26 February 1966: AS-201, a Saturn IB launch vehicle, carried the first complete Block 1 Apollo Command and Service Module on a 37 minute, 19.7 second unmanned suborbital test flight. Liftoff was at 11:12:01 a.m., EST, from Launch Complex 34 at the Kennedy Space Center, Cape Canaveral, Florida.
This flight was a demonstration of the combined Apollo Command Module and the Service Module. The second production Apollo capsule, CM-009, and the first production service module, SM-009, were launched by the first Saturn IB, SA-201.
The Apollo capsule reached a maximum altitude of 305.8 miles (492.1 kilometers) and landed near Ascension Island in the South Atlantic Ocean, 5,267 miles (8,477 kilometers) from Cape Canaveral. (S. 8.18°, W 11.15°) Total duration of the flight was 37 minutes, 19.7 seconds.
The Apollo spacecraft was recovered by USS Boxer (LPH- 4).
The flight was successful, though several problems occurred. These were identified and corrected on the following production vehicles.
The Apollo command module of AS-201 was Spacecraft 009. It was a Block I capsule. The Apollo was a conical space capsule designed and built by North American Aviation to carry a crew of three on space missions of two weeks or longer.
The Saturn IB consisted of an S-IB first stage and an S-IVB second stage. The S-IB was built by Chrysler Corporation Space Division at the New Orleans Michoud Assembly Facility. It was powered by eight Rocketdyne H-1 engines, burning RP-1 and liquid oxygen. Eight Redstone rocket fuel tanks containing the RP-1 fuel surrounded a Jupiter rocket tank containing the liquid oxygen. The S-IB stage is 80 feet, 2 inches (24.435 meters) long, with a diameter of 21 feet, 5 inches (6.528 meters). The empty weight of this stage was 85,000 pounds (38,555 kilograms). Fully fueled, it weighed 498,099 pounds (225,934 kilograms). Total thrust of the S-IB stage was 1,600,000 pounds (7,117,155 Newtons) and it carried sufficient propellant for 2 minutes, 35 seconds burn time. This would lift the vehicle to an altitude of 37 nautical miles (69 kilometers).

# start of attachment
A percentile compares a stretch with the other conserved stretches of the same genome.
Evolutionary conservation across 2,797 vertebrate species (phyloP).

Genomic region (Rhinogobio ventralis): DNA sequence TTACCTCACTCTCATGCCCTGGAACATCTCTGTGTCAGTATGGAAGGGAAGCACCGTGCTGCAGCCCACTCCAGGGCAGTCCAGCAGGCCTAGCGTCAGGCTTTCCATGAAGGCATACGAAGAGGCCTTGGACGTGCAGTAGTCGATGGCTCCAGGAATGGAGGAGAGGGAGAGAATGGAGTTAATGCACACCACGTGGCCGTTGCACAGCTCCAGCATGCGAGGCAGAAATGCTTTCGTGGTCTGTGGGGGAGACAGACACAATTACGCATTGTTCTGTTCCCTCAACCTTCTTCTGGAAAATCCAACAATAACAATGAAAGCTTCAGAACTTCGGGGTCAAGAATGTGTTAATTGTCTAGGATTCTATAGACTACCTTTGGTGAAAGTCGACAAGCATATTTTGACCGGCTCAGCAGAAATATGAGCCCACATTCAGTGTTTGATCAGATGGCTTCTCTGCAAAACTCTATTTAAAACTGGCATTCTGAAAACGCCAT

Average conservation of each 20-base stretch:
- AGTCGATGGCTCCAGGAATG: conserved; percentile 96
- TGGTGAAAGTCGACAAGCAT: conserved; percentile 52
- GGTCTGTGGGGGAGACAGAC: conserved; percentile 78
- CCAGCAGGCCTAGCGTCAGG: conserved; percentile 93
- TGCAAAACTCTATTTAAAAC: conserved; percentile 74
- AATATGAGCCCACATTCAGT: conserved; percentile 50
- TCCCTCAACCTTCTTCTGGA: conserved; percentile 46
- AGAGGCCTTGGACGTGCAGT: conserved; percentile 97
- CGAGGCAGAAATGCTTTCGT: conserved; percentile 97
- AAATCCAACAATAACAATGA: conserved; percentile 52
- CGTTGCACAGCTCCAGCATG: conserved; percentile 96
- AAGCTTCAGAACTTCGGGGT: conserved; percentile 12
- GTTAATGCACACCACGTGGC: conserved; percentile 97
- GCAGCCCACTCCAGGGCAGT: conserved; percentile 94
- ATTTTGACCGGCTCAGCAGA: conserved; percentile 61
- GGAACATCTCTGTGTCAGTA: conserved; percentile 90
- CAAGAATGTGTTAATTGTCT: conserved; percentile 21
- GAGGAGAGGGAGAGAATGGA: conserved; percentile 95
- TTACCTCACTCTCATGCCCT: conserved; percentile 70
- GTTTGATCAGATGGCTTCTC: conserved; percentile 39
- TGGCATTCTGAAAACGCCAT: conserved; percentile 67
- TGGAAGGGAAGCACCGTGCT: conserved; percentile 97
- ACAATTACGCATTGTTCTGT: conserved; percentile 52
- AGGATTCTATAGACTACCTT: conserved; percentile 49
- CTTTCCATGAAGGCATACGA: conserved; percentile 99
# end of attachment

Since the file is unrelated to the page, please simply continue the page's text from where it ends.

The Douglas Aircraft Company-built S-IVB second stage was assembled at Huntington Beach, California. It was powered by one Rocketdyne J-2 engine, also fueled by liquid hydrogen and liquid oxygen. The S-IVB is 60 feet, 1 inch (18.313 meters) long with a diameter of 21 feet, 8 inches (6.604 meters). The second stage had an empty weight of 28,400 pounds (12,882 kilograms) and gross weight was 261,900 pounds (118,796 kilograms). The single engine produced 232,250 pounds of thrust (1,033,100 Newtons) and and its burn time was 7 minutes, 55 seconds.
The AS-201 223 feet, 6 inches (68.123 meters). The total vehicle weight was 1,320,220 pounds (598,842 kilograms). It was capable of launching a 46,000 pound (20,865 kilogram) payload to Earth orbit.
After being recovered, the AS-201 Apollo command module was used for drop tests. It is at the Strategic Air and Space Museum, Ashland, Nebraska.
26 February 1955: Although it was his day off, North American Aviation production test pilot George Franklin Smith stopped by the office at Los Angeles Airport (today, known as Los Angeles International airport, or simply “LAX”, its international airport identifier). The company’s flight dispatcher told him that a brand-new F-100A-20-NA Super Sabre, serial number 53-1659, was sitting on the flight line and needed to be test flown before being turned over to the Air Force.
Smith was happy to take the flight. He departed LAX in full afterburner and headed off shore, climbing to 35,000 feet (10,668 meters) over the Pacific Ocean to start the test sequence.
But it was quickly apparent that something was wrong: The flight controls were heavy, and then there was a hydraulic system failure that caused the Super Sabre pitch down into a dive. Smith couldn’t pull it out of the dive and the airplane’s speed rapidly increased, eventually passing Mach 1.